Re: 400 Dead Pink-ears at WTP, Werribee

To: Birding-aus <>
Subject: Re: 400 Dead Pink-ears at WTP, Werribee
From: John Leonard <>
Date: Fri, 2 Dec 2005 12:42:18 +1100
I can't see the point of John Harris's reply. Birding-aus received a zero-information e-mail from Marilyn and he replied with another. Net result two zero-information e-mails.
John, employ a filter to remove anything from Marilyn to birding-aus, then you'll never see anything from her again. I enjoy reading a slimmed down birding-aus with various filters (e-mail addresses and subject line keywords). This spring I didn't have to read anything about Twitchathons, for example, which was a great relief.
John Leonard

On 12/2/05, Bill Stent <> wrote:
So what you're saying is that the list should be receiving an apology
from Marilyn Davis any moment now...


-----Original Message-----
[mailto:m("","owner-birding-aus");"> ] On Behalf Of Peter
Sent: Friday, 2 December 2005 10:07 AM
To: Bob Forsyth
Subject: Re: [BIRDING-AUS] Re: 400 Dead Pink-ears at WTP, Werribee

Hi everyone

I think that Bob is on the right track.  If botulism is involved, it is
caused by
a bacterium Clostridium botulinum which is anaerobic, i.e. it can't
survive and
multiply in air/oxygen.  Therefore in nature it is often found at the
of water bodies
with much rotting vegetation which depletes the oxygen in the water and
C. botulinum is very widespread but only causes a problem when the
conditions are right for it to multiply.
The bacterium produces a neurotoxin that seems to affect the muscles of
and wings first, preventing flight and causing the head to drop, and
These signs are fairly diagnostic.

If other species were not affected they may have been feeding in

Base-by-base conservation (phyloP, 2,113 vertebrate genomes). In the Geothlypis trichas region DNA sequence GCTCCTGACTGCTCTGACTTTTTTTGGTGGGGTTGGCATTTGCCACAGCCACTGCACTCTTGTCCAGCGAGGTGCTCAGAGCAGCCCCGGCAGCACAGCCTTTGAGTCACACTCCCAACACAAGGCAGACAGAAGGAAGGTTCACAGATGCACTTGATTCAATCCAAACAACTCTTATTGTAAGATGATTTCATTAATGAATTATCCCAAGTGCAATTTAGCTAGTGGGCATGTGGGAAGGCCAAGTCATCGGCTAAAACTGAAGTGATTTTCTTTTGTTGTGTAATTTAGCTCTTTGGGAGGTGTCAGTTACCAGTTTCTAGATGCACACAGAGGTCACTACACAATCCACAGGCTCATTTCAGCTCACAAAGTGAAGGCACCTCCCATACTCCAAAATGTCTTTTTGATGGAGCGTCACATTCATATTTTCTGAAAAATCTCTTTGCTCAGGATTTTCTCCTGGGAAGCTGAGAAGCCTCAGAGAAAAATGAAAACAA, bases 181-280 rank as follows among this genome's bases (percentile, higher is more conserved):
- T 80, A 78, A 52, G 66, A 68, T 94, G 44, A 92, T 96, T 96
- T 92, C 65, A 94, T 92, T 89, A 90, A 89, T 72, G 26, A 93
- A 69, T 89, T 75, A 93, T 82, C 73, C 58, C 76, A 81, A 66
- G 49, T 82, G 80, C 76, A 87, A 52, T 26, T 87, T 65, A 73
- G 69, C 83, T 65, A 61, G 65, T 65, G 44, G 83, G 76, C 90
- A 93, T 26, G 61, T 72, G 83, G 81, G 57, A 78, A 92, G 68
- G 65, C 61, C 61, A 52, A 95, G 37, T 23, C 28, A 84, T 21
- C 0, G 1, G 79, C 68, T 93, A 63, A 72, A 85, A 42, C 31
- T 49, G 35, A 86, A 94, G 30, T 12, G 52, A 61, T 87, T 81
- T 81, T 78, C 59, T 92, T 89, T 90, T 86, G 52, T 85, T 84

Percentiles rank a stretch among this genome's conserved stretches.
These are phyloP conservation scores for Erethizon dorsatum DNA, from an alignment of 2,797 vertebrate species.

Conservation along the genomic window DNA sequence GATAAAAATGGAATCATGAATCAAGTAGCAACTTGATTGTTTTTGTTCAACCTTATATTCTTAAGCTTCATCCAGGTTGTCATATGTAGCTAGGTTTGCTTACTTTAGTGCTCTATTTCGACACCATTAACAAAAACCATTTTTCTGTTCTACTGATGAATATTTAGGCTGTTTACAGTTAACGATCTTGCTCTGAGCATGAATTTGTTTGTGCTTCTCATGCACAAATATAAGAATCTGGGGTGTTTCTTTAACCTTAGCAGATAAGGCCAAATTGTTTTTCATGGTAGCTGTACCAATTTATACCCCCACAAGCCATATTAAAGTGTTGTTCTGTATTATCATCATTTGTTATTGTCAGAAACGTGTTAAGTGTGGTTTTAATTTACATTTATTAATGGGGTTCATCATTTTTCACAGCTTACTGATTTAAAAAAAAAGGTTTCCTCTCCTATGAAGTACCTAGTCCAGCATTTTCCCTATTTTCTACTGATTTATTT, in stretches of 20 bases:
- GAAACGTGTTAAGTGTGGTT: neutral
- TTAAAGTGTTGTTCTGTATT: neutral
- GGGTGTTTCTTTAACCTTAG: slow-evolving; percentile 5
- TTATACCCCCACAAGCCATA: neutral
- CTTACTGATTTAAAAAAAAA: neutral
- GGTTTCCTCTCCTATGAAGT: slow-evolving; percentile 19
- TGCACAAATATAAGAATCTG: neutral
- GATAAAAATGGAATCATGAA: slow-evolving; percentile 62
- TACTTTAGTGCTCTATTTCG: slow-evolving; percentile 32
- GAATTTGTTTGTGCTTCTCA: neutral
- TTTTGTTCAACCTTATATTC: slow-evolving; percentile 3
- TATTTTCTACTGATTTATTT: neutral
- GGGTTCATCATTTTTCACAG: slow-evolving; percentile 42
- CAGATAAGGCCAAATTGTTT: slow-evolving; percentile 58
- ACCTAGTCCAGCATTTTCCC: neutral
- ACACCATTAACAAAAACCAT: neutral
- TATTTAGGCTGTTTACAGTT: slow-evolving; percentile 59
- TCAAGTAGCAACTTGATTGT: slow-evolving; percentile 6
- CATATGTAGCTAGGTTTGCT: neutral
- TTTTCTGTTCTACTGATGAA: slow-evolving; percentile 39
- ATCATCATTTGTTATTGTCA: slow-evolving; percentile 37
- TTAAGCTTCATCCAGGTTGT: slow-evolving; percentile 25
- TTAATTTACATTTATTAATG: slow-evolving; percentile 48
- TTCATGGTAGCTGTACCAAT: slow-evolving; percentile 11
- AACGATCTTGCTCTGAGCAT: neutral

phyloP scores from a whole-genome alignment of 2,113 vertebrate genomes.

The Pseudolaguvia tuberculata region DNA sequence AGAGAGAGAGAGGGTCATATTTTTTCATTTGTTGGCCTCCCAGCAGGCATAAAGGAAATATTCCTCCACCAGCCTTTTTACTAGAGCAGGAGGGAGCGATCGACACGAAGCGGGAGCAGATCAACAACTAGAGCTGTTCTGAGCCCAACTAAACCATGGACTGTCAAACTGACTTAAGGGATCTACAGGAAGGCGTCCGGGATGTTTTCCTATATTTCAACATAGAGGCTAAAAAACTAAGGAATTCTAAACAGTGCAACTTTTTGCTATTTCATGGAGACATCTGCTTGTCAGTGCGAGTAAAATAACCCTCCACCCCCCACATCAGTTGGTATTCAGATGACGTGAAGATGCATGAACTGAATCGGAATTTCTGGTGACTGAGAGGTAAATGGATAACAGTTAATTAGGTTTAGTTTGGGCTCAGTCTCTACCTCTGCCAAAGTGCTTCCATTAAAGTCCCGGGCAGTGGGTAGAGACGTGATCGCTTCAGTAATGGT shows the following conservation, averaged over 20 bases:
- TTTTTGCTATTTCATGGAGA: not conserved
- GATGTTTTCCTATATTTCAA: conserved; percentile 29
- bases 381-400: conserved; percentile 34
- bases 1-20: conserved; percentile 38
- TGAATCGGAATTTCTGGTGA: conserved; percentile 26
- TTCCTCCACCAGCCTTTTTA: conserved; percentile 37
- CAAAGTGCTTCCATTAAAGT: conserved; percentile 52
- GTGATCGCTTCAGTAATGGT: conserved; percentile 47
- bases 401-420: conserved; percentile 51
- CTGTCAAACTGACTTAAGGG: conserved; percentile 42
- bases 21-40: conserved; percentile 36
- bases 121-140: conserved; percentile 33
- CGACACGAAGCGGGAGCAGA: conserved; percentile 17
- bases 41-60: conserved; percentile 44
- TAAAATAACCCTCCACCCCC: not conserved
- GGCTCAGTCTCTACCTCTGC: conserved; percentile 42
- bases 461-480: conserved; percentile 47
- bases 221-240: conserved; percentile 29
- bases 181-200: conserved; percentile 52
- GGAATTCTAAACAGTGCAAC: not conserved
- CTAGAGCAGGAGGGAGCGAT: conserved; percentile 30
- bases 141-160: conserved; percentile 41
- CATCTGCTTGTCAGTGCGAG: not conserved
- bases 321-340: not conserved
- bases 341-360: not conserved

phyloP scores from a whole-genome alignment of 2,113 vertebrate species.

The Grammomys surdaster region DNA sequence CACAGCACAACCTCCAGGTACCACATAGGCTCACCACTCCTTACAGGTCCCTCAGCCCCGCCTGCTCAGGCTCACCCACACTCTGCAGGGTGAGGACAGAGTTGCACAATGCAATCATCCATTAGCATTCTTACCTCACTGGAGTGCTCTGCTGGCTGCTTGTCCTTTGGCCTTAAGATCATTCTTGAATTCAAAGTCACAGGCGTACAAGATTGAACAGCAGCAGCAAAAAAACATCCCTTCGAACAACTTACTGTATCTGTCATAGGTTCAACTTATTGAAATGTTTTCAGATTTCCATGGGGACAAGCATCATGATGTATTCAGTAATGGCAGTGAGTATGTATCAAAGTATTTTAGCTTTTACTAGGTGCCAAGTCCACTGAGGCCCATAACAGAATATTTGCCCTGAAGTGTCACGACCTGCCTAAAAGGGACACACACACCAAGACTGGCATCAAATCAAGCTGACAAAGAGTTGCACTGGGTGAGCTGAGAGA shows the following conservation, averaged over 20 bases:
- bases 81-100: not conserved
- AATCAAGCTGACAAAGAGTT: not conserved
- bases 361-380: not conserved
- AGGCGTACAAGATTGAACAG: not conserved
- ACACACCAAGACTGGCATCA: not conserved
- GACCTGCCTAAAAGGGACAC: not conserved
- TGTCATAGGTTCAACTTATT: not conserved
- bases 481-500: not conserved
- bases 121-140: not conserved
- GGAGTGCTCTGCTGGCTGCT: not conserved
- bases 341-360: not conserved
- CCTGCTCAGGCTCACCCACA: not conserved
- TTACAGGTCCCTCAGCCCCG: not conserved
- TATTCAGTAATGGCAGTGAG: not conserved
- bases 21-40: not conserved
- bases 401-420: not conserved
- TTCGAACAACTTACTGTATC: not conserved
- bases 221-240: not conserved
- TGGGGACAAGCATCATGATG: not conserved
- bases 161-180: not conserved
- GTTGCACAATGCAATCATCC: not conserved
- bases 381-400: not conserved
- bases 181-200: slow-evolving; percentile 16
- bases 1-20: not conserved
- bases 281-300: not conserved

areas or
different depths of water.
Some species (like raptors) seem to have greater resistance to the toxin

and can
feed on carcasses without becoming affected themselves., but I think
that most
waterfowl are quite susceptible.
It is very widespread in North America, causing thousands of deaths each

There are far fewer documented reports of it from Australia (I published
on an
outbreak of it in the Brisbane Valley in the 1970's) but I suspect that
it is
widespread but often overlooked.


At 07:21 PM 1/12/2005 +1000, you wrote:
>G'day all,
>It could be that is that the Pink-eared Ducks have a different feeding
>regime to other waterfowl ?
>They feed by filtering their food from the surface of the water whereas

>other species dabble from below the surface ?
>So, if a poison of some sort is floating on the water they would be a
goner !
>I am always amused that our Pink-eared frequently circle around closely

>behind each other in twos or threes with their beaks almost up the
>preceding duck's bum.
>Regards from
>Bob Forsyth
>Mount Isa, NW Qld.

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John Leonard
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